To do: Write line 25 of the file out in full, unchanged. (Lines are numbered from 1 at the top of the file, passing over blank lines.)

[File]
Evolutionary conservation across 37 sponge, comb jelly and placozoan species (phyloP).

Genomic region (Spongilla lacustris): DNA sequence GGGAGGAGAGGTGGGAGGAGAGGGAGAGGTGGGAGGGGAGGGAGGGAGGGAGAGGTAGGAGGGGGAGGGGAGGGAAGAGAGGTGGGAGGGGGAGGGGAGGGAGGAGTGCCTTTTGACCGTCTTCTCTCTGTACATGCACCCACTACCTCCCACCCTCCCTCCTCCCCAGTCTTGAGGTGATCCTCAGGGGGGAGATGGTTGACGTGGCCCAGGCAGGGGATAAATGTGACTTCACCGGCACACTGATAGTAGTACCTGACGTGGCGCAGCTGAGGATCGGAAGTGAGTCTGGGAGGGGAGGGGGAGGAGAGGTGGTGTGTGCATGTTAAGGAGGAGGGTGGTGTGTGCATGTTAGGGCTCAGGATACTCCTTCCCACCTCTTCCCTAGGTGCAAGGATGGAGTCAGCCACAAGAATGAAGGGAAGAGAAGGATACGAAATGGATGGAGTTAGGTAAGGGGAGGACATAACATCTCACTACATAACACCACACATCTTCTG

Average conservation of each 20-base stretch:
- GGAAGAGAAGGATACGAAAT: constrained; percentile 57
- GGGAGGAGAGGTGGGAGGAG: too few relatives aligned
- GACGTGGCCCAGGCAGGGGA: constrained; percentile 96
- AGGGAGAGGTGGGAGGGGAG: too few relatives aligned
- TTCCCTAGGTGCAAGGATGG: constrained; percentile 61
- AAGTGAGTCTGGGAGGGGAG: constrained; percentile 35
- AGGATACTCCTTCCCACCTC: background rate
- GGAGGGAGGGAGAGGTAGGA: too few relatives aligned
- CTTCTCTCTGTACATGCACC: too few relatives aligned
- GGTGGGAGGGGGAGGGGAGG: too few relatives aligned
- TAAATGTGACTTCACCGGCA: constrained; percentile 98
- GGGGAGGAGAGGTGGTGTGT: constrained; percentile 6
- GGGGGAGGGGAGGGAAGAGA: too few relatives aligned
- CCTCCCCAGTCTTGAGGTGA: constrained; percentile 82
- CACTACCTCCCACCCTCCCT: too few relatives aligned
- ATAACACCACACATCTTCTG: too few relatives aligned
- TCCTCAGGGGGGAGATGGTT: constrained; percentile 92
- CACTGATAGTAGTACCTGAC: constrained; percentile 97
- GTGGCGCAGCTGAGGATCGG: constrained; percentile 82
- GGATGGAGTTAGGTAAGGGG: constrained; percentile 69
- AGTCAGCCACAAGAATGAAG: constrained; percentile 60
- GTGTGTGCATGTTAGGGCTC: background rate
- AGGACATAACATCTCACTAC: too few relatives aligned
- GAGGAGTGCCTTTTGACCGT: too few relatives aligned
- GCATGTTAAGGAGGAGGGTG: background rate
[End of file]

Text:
- GTGTGTGCATGTTAGGGCTC: background rate